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Professor Cites Evidence That Guns Stop Crimes

When Thomas Shim moved to Augusta, Ga., and opened up a small convenience store more than four years ago, he planned to build his business peacefully.

But that plan was abruptly shattered by violence when he was robbed at gunpoint in his store. His wife Yougim was shot and wounded in the robbery.

Fed up and scared, Shim bought a .38-caliber pistol for protection.

That decision that may have saved his life, because in July of 1999, Shim's store was robbed at gunpoint once again. Fearing for his life, Mr. Shim shot and killed the armed robber, a career criminal named Anthony Boyd.

"If I didn't have a gun I would have been killed," Shim told Fox News. "I grabbed my gun, clicked it ... and shot him. At that moment, I had to survive."

Shim's story is one of many cited in research by Yale University Professor John R. Lott Jr., author of More Guns, Less Crime.

Lott says his research shows that guns used defensively stop about 2 million crimes a year, five times the amount of crimes in which guns are used.

"No one has found bad effects resulting from right-to-carry laws," Lott said, citing instances in which the mere presence of a gun played a key role in preventing crimes.

"When guns are used defensively, most of those times, the gun is not fired," said University of Georgia Professor David Mustard, who collaborated with Lott.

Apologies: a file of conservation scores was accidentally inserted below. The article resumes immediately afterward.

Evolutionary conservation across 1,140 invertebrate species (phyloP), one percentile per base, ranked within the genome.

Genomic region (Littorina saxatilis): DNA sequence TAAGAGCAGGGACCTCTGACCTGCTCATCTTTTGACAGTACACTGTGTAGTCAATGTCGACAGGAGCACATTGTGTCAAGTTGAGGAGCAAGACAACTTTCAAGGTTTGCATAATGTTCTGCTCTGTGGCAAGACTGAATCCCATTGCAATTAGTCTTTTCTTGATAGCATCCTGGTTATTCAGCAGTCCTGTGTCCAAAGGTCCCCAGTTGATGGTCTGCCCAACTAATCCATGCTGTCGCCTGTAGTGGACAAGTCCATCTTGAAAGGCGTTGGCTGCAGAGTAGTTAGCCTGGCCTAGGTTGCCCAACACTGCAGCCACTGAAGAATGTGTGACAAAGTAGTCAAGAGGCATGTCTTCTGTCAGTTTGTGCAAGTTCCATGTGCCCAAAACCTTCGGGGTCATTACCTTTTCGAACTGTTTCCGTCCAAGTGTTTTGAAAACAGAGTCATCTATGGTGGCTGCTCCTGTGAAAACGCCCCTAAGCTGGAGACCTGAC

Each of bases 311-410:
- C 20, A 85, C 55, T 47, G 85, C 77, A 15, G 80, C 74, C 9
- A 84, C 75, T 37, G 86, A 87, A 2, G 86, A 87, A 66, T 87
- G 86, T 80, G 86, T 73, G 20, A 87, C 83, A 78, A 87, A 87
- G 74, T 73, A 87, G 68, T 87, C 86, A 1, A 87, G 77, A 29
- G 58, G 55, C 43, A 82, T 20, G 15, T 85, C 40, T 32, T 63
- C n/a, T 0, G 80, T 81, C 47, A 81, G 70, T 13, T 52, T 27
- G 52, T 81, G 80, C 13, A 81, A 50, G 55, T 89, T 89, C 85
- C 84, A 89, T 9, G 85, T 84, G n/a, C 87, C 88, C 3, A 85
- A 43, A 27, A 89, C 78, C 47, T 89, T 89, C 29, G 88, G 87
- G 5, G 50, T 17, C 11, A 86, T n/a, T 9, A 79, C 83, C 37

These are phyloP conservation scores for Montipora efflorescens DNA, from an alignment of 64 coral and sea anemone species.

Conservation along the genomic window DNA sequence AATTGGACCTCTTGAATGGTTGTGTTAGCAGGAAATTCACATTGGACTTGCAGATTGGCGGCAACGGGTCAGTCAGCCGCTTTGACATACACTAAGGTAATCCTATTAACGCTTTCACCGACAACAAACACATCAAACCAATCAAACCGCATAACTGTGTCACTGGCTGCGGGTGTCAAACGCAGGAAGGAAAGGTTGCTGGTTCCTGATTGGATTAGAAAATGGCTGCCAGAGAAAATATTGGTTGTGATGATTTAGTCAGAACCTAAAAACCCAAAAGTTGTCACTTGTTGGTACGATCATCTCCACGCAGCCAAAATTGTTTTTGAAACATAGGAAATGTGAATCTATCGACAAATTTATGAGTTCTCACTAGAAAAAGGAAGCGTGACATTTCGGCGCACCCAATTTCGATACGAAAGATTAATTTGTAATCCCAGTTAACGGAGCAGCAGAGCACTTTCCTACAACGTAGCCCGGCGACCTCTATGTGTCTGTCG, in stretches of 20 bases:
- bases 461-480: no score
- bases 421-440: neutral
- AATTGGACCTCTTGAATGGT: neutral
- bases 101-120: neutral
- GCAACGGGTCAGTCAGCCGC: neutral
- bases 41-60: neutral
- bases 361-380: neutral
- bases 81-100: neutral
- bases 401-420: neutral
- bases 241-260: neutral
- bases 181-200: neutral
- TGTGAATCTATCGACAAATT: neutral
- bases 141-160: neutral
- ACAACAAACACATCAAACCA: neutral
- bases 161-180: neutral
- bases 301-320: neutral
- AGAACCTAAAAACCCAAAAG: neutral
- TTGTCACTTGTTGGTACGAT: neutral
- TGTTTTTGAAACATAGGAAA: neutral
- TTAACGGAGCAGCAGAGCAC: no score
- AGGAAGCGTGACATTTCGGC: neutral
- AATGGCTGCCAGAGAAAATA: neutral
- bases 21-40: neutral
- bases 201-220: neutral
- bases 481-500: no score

Lott says most media reports ignore the life-saving aspects of guns. In his research, he compiles instances across the country where the simple brandishing of a gun prevented crime.

But not everyone agrees. The Coalition to Stop Gun Violence, which advocates the banning of handguns and assault weapons, cites different statistics and says Lott's findings are incorrect.

"Its a myth to believe that people carrying guns creates a safer society," said spokesman Mike Beard. "If you look at the FBI uniform crime reports, they show that gun deaths are the highest in the areas of the country that have the highest gun ownership."

But Lott stands by his reasearch, telling Fox News: "The vast majority of academics who have looked at this issue have found results similar to what I have found."

Arguments in the statistical war will continue to be shot back and forth, but as far as Thomas Shim is concerned, the matter has been decided.

"As long as I have a gun, I feel better, " he said.

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